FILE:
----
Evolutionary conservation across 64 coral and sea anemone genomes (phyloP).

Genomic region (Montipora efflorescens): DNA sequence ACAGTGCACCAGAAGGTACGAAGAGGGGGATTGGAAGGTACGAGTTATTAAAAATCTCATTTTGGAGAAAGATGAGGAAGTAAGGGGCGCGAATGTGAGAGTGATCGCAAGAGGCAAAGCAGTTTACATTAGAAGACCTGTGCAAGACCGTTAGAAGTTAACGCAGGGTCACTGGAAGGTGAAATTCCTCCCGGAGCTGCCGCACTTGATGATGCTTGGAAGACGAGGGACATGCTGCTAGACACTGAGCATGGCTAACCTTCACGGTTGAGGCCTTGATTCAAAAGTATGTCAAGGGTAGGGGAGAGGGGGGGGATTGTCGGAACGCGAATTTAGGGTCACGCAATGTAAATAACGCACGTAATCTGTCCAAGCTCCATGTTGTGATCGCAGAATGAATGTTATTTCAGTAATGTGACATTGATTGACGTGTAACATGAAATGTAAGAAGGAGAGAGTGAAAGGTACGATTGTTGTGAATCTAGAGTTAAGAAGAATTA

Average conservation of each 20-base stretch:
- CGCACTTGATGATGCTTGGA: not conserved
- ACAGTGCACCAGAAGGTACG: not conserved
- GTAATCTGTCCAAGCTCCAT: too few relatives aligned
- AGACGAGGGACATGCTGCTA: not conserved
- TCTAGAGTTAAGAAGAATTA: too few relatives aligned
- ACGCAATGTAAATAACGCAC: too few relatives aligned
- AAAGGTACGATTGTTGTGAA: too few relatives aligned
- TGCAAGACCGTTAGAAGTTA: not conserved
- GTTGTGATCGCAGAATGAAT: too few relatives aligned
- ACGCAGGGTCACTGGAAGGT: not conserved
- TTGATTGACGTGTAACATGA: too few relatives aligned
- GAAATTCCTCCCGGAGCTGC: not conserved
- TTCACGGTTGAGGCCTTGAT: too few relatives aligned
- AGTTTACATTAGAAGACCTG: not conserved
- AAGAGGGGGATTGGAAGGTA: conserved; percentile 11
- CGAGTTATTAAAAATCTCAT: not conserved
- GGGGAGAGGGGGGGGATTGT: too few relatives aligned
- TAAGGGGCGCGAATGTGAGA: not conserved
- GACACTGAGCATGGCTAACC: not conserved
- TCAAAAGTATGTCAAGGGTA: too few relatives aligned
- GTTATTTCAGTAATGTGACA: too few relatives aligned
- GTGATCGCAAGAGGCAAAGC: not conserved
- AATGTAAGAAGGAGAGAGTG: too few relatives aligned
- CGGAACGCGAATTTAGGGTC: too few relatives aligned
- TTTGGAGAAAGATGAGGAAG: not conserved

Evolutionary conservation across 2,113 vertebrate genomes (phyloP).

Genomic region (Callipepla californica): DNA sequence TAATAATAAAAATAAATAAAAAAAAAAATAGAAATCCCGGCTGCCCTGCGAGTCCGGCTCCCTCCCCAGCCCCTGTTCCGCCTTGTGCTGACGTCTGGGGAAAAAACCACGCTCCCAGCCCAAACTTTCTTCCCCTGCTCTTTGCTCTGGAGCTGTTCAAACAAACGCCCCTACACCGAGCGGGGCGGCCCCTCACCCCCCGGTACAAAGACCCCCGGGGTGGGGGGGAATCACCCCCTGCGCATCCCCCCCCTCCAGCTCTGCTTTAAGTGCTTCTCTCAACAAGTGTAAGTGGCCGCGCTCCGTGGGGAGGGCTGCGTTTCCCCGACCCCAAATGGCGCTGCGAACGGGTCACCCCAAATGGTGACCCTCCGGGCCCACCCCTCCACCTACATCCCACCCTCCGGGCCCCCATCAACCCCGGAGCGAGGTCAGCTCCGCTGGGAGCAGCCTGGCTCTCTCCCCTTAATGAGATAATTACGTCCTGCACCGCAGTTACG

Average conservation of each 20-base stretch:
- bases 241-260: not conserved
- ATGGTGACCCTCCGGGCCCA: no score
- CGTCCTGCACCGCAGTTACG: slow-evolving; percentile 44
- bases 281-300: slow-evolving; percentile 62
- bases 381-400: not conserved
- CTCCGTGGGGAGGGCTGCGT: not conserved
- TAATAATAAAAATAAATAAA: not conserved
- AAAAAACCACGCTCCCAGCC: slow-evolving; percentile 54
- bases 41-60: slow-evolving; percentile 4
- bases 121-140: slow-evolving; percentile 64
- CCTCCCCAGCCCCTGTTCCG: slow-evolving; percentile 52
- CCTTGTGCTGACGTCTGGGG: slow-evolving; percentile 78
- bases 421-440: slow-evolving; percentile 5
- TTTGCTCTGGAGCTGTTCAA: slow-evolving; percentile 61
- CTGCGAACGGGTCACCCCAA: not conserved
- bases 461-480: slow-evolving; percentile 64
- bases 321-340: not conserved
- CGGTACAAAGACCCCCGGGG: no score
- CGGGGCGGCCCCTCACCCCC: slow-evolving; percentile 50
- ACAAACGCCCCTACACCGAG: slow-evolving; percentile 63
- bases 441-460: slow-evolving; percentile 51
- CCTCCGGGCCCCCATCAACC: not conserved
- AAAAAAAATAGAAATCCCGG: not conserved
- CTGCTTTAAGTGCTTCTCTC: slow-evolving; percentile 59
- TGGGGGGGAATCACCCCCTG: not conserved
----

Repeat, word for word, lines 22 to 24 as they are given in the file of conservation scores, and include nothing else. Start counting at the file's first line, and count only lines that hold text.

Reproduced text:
- GACACTGAGCATGGCTAACC: not conserved
- TCAAAAGTATGTCAAGGGTA: too few relatives aligned
- GTTATTTCAGTAATGTGACA: too few relatives aligned